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Thread: New Bike

  1. #1
    Senior Member Pig_Chaser's Avatar
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    New Bike

    Now that i've become an avid commuter, i think it's time i upgraded my bike. I'm currently riding a road bike wannabe and love the feeling and the speed of a road bike. So i'm looking for an entry level road bike like the Trek 1000 or the Giant OCR3. I was wondering if anyone has any experience with these or other entry level road bikes as commuters. Also, since winter is fast approaching and the 2008's are coming, what's the best time to buy? I can wait if it'll save me a few bucks.

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    Senior Member duppie's Avatar
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    Do you care about fenders/rack/tirewidth?. All these are negative factors on a pure roadbike. I think the Trek 1000 has mounts for a fender, but no rack. I don't think it will support a wider tire (32 and up) either. Of course if you are not concerned about those features then the Trek 1000 is a great entry level bike. My wife test rode the WSD version and she absoutely loved it

    As far as pricing goes. I think Trek is renaming all their models for the 08 model year (I believe the 1000 is now called the 1.0) and upping the price by $60 in the US. I don't think they changed much of the specs, so you may look for an '07 1000. I've seen 'em on sale, but then I live in Chicago, so that doesn't do you much good
    Duppie

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    tsl
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    I've commuted on a Trek 1000 all season.

    Mine is an older model with both fender and rack mounts, although I never got around to mounting fenders on it since I also had a foul weather bike, and we had a really dry season anyway. The only thing the bike didn't like was the combo platter of loads in excess of 50 pounds in the panniers and extremely low speeds. It was fine with the load over 12 or 13 mph. I run 25mm Gatorskins on mine, and it looks like 28mm will fit through the brakes fine.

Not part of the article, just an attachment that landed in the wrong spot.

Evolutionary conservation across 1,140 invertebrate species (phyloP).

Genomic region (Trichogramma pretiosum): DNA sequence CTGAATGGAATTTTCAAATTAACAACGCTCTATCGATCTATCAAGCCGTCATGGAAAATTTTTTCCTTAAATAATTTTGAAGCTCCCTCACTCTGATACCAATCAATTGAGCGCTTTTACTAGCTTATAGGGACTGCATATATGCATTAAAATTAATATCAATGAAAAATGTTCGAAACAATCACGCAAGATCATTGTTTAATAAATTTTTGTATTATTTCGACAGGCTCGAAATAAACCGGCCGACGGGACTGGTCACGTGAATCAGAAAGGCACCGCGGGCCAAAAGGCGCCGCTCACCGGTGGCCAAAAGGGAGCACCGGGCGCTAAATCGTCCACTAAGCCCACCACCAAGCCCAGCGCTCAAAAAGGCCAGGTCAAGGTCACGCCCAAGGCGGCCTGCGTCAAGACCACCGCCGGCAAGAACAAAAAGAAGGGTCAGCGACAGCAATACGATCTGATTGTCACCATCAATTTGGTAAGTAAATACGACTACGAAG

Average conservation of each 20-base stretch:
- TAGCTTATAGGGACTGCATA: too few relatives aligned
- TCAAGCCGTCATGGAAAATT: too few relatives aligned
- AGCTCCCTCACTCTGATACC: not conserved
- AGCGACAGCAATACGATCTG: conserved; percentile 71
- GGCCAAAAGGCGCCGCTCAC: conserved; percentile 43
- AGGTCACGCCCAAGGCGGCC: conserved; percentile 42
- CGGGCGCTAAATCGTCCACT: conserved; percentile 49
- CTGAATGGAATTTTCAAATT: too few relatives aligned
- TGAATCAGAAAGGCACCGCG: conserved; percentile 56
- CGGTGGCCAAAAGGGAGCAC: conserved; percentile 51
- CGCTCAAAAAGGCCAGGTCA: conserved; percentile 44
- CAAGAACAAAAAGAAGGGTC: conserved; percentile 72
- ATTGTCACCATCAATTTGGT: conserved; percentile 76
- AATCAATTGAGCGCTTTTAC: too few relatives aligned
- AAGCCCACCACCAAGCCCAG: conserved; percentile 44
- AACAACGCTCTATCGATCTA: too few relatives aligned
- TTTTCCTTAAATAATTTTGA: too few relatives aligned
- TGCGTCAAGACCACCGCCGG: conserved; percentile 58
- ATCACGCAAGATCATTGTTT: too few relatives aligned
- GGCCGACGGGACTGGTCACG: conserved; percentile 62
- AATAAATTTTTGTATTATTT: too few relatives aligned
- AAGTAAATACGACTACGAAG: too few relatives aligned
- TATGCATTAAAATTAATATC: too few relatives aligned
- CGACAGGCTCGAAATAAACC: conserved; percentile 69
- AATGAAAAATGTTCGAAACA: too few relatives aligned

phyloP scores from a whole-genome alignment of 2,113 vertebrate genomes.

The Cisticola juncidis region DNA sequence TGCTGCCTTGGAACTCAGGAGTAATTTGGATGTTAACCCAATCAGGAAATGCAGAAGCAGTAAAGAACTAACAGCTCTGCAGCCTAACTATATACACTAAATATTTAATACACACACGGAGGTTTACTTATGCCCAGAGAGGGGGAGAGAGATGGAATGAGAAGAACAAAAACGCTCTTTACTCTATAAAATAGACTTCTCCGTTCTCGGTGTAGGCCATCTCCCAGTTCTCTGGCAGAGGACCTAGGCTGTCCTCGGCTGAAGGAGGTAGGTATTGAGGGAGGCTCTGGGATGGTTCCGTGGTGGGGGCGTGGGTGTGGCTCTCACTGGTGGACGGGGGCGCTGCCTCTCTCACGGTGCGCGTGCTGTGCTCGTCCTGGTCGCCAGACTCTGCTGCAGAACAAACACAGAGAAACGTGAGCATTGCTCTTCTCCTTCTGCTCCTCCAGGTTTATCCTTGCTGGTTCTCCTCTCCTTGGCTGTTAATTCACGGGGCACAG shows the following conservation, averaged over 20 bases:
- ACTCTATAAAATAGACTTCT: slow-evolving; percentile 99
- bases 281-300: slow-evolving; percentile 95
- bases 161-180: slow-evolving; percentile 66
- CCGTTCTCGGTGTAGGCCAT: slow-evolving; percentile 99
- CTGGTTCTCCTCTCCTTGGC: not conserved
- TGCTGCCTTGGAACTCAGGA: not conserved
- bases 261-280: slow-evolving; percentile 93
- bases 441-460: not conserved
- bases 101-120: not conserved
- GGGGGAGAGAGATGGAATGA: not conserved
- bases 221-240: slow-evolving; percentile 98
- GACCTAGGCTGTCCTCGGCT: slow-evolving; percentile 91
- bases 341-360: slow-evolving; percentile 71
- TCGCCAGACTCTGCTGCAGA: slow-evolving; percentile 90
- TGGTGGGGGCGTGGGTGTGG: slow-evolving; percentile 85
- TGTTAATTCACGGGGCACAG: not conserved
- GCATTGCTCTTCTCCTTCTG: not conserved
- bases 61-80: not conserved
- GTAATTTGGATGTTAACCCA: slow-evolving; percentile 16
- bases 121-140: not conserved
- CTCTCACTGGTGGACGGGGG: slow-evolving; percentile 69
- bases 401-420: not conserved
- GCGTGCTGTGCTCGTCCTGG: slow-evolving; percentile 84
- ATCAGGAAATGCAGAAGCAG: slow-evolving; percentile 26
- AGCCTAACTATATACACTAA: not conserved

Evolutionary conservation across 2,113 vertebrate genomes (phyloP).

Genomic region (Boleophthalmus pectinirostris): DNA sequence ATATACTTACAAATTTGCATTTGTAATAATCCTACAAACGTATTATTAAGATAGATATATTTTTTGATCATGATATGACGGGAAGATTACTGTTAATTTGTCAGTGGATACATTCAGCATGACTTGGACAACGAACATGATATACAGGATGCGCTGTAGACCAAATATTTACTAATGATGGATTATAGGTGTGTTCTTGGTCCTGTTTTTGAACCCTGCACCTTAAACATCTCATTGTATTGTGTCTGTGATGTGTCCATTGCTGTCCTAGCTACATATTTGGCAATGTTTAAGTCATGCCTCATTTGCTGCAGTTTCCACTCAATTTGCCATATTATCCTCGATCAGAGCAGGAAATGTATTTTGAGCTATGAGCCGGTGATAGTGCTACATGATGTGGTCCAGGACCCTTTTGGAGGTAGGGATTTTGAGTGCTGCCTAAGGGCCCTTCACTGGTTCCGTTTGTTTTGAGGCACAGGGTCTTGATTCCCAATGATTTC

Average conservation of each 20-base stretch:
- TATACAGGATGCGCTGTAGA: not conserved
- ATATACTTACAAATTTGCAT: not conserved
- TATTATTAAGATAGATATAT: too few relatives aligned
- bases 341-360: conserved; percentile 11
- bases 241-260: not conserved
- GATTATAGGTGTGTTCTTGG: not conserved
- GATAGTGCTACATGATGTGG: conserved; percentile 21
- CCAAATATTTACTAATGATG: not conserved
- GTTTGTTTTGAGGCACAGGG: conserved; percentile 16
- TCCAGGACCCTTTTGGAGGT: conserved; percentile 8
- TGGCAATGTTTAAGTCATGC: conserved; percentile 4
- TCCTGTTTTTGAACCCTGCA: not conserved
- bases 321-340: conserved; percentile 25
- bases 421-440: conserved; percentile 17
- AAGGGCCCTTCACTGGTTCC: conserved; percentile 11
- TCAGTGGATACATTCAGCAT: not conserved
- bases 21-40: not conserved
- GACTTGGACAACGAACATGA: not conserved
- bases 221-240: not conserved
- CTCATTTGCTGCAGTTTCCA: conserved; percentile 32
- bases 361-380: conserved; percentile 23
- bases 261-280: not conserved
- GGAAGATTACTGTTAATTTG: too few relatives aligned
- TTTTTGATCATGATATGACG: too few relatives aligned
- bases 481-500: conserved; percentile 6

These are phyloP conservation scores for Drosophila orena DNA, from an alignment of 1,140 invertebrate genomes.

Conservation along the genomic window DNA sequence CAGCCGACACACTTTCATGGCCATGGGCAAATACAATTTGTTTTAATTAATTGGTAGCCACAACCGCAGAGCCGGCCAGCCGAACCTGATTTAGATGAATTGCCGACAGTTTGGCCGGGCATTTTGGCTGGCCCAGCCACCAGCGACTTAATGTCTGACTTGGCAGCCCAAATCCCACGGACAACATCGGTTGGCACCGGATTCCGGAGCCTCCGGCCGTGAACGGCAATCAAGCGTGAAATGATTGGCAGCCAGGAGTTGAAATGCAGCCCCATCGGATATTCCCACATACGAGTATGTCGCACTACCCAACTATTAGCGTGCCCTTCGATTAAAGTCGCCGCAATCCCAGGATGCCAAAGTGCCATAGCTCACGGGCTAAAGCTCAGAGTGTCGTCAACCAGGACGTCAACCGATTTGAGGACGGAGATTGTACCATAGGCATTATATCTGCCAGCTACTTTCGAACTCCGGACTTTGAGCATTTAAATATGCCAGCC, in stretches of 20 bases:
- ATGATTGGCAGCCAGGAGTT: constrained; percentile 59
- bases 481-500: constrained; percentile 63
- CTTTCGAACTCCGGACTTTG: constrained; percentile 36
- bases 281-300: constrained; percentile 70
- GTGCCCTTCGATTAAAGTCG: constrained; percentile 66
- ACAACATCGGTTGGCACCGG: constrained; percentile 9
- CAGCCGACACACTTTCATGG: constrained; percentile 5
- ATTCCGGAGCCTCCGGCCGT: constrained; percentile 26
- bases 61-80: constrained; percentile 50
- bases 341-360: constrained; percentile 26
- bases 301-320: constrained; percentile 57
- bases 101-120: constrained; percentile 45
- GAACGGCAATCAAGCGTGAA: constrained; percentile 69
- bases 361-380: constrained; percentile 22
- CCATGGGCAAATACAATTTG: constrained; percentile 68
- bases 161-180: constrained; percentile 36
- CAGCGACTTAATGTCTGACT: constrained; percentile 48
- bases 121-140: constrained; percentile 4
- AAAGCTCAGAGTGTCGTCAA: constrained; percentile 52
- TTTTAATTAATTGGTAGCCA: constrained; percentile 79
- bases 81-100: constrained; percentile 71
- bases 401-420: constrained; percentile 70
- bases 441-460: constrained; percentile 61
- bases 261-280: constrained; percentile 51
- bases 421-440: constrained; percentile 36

What I found was that I strongly prefer a road bike for commuting, even though most of my commuting is urban, stop-and-go in close quarters on narrow streets with curbs. I liked being able to accelerate smartly from stoplights, and keep up with traffic. There's a certain amount of safety that comes with speed. A road bike is perfect for this.

    Anyway, commuting on the 1000 drove my recent decision to upgrade to a Trek Portland, which has disc brakes and will accommodate my studded snow tires. Based on my experience buying the Portland, closeouts on last year's models are the way to go. It was the only way I could afford such a nice bike.
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  4. #4
    M_S
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    Quote Originally Posted by duppie View Post
    Do you care about fenders/rack/tirewidth?. All these are negative factors on a pure roadbike. I think the Trek 1000 has mounts for a fender, but no rack. I don't think it will support a wider tire (32 and up) either. Of course if you are not concerned about those features then the Trek 1000 is a great entry level bike. My wife test rode the WSD version and she absoutely loved it

    As far as pricing goes. I think Trek is renaming all their models for the 08 model year (I believe the 1000 is now called the 1.0) and upping the price by $60 in the US. I don't think they changed much of the specs, so you may look for an '07 1000. I've seen 'em on sale, but then I live in Chicago, so that doesn't do you much good
    Duppie
    I wen ton a 4 day tour with some friends, one of whom was on a 1000. So yes, it can fit a rack.

    Still, it handled REALLY twitchy with a large load. Then again you may not need to carry a large load on your commute.

    It's not a particularly versatile road bike though.

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    You can have a road bike that behaves OK with light-medium loads and has sufficient clearance for wet weather tyres and fenders. Look for a frame that accepts long-drop caliper brakes. This tends to be a niche product such as Surley Pacer, Gunnar Sport, Soma ES.

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